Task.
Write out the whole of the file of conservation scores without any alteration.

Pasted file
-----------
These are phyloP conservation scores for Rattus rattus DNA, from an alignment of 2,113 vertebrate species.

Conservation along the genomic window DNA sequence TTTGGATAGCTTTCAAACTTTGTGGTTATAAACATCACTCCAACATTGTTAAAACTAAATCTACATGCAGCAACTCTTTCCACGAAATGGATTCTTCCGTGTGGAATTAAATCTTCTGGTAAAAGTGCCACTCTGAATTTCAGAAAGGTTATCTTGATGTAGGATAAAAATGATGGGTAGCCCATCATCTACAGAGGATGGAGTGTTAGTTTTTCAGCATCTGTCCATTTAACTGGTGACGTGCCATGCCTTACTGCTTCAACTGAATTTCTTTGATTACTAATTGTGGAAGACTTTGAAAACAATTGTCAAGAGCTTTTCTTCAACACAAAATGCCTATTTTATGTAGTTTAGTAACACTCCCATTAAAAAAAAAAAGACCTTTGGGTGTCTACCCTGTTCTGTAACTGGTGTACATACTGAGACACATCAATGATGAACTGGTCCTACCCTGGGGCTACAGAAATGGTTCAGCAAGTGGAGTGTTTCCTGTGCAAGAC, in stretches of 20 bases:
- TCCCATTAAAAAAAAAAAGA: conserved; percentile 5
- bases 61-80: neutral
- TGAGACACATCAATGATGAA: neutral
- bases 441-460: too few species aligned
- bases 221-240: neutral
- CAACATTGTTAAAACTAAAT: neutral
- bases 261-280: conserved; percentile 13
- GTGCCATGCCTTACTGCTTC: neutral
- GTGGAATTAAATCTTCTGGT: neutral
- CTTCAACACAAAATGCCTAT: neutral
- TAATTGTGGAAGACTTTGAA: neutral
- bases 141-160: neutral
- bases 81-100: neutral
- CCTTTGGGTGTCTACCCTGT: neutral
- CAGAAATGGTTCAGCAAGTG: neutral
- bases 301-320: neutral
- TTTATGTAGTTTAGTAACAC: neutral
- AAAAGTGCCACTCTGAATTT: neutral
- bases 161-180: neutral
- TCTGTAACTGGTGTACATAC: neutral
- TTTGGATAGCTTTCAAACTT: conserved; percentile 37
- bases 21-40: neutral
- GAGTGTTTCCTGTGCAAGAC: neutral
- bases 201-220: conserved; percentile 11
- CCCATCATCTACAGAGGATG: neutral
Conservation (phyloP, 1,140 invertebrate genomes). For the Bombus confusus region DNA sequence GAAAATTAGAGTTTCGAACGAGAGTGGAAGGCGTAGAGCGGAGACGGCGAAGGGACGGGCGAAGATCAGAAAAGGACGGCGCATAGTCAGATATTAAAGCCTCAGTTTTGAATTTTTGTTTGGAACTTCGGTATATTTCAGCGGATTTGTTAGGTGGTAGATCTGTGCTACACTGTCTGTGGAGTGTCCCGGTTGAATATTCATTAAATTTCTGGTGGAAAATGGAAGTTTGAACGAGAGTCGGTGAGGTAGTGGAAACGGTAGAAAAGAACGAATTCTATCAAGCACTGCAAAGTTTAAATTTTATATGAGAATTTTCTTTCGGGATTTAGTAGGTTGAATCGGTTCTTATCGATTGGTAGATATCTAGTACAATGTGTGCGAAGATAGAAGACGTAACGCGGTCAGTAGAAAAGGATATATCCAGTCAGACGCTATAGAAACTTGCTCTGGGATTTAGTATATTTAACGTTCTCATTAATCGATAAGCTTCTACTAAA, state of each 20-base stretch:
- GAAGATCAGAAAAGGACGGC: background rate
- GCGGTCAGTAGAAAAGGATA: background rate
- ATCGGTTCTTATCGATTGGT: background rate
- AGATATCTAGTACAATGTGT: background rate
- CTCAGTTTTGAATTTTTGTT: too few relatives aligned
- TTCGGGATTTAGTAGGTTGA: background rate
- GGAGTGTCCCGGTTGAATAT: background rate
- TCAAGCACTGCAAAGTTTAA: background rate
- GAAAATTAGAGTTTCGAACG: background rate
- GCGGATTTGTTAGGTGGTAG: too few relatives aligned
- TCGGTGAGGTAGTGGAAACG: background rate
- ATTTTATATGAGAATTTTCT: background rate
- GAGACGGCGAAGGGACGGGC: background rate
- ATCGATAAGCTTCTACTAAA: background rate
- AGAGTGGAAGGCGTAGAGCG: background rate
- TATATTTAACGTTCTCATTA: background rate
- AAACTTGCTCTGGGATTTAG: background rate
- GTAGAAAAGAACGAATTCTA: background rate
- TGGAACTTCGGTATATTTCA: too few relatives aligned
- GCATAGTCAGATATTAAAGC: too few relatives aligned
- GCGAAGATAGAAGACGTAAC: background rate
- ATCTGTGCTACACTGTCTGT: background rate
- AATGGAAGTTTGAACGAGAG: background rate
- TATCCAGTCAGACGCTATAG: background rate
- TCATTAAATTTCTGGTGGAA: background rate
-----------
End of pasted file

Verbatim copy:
These are phyloP conservation scores for Rattus rattus DNA, from an alignment of 2,113 vertebrate species.

Conservation along the genomic window DNA sequence TTTGGATAGCTTTCAAACTTTGTGGTTATAAACATCACTCCAACATTGTTAAAACTAAATCTACATGCAGCAACTCTTTCCACGAAATGGATTCTTCCGTGTGGAATTAAATCTTCTGGTAAAAGTGCCACTCTGAATTTCAGAAAGGTTATCTTGATGTAGGATAAAAATGATGGGTAGCCCATCATCTACAGAGGATGGAGTGTTAGTTTTTCAGCATCTGTCCATTTAACTGGTGACGTGCCATGCCTTACTGCTTCAACTGAATTTCTTTGATTACTAATTGTGGAAGACTTTGAAAACAATTGTCAAGAGCTTTTCTTCAACACAAAATGCCTATTTTATGTAGTTTAGTAACACTCCCATTAAAAAAAAAAAGACCTTTGGGTGTCTACCCTGTTCTGTAACTGGTGTACATACTGAGACACATCAATGATGAACTGGTCCTACCCTGGGGCTACAGAAATGGTTCAGCAAGTGGAGTGTTTCCTGTGCAAGAC, in stretches of 20 bases:
- TCCCATTAAAAAAAAAAAGA: conserved; percentile 5
- bases 61-80: neutral
- TGAGACACATCAATGATGAA: neutral
- bases 441-460: too few species aligned
- bases 221-240: neutral
- CAACATTGTTAAAACTAAAT: neutral
- bases 261-280: conserved; percentile 13
- GTGCCATGCCTTACTGCTTC: neutral
- GTGGAATTAAATCTTCTGGT: neutral
- CTTCAACACAAAATGCCTAT: neutral
- TAATTGTGGAAGACTTTGAA: neutral
- bases 141-160: neutral
- bases 81-100: neutral
- CCTTTGGGTGTCTACCCTGT: neutral
- CAGAAATGGTTCAGCAAGTG: neutral
- bases 301-320: neutral
- TTTATGTAGTTTAGTAACAC: neutral
- AAAAGTGCCACTCTGAATTT: neutral
- bases 161-180: neutral
- TCTGTAACTGGTGTACATAC: neutral
- TTTGGATAGCTTTCAAACTT: conserved; percentile 37
- bases 21-40: neutral
- GAGTGTTTCCTGTGCAAGAC: neutral
- bases 201-220: conserved; percentile 11
- CCCATCATCTACAGAGGATG: neutral
Conservation (phyloP, 1,140 invertebrate genomes). For the Bombus confusus region DNA sequence GAAAATTAGAGTTTCGAACGAGAGTGGAAGGCGTAGAGCGGAGACGGCGAAGGGACGGGCGAAGATCAGAAAAGGACGGCGCATAGTCAGATATTAAAGCCTCAGTTTTGAATTTTTGTTTGGAACTTCGGTATATTTCAGCGGATTTGTTAGGTGGTAGATCTGTGCTACACTGTCTGTGGAGTGTCCCGGTTGAATATTCATTAAATTTCTGGTGGAAAATGGAAGTTTGAACGAGAGTCGGTGAGGTAGTGGAAACGGTAGAAAAGAACGAATTCTATCAAGCACTGCAAAGTTTAAATTTTATATGAGAATTTTCTTTCGGGATTTAGTAGGTTGAATCGGTTCTTATCGATTGGTAGATATCTAGTACAATGTGTGCGAAGATAGAAGACGTAACGCGGTCAGTAGAAAAGGATATATCCAGTCAGACGCTATAGAAACTTGCTCTGGGATTTAGTATATTTAACGTTCTCATTAATCGATAAGCTTCTACTAAA, state of each 20-base stretch:
- GAAGATCAGAAAAGGACGGC: background rate
- GCGGTCAGTAGAAAAGGATA: background rate
- ATCGGTTCTTATCGATTGGT: background rate
- AGATATCTAGTACAATGTGT: background rate
- CTCAGTTTTGAATTTTTGTT: too few relatives aligned
- TTCGGGATTTAGTAGGTTGA: background rate
- GGAGTGTCCCGGTTGAATAT: background rate
- TCAAGCACTGCAAAGTTTAA: background rate
- GAAAATTAGAGTTTCGAACG: background rate
- GCGGATTTGTTAGGTGGTAG: too few relatives aligned
- TCGGTGAGGTAGTGGAAACG: background rate
- ATTTTATATGAGAATTTTCT: background rate
- GAGACGGCGAAGGGACGGGC: background rate
- ATCGATAAGCTTCTACTAAA: background rate
- AGAGTGGAAGGCGTAGAGCG: background rate
- TATATTTAACGTTCTCATTA: background rate
- AAACTTGCTCTGGGATTTAG: background rate
- GTAGAAAAGAACGAATTCTA: background rate
- TGGAACTTCGGTATATTTCA: too few relatives aligned
- GCATAGTCAGATATTAAAGC: too few relatives aligned
- GCGAAGATAGAAGACGTAAC: background rate
- ATCTGTGCTACACTGTCTGT: background rate
- AATGGAAGTTTGAACGAGAG: background rate
- TATCCAGTCAGACGCTATAG: background rate
- TCATTAAATTTCTGGTGGAA: background rate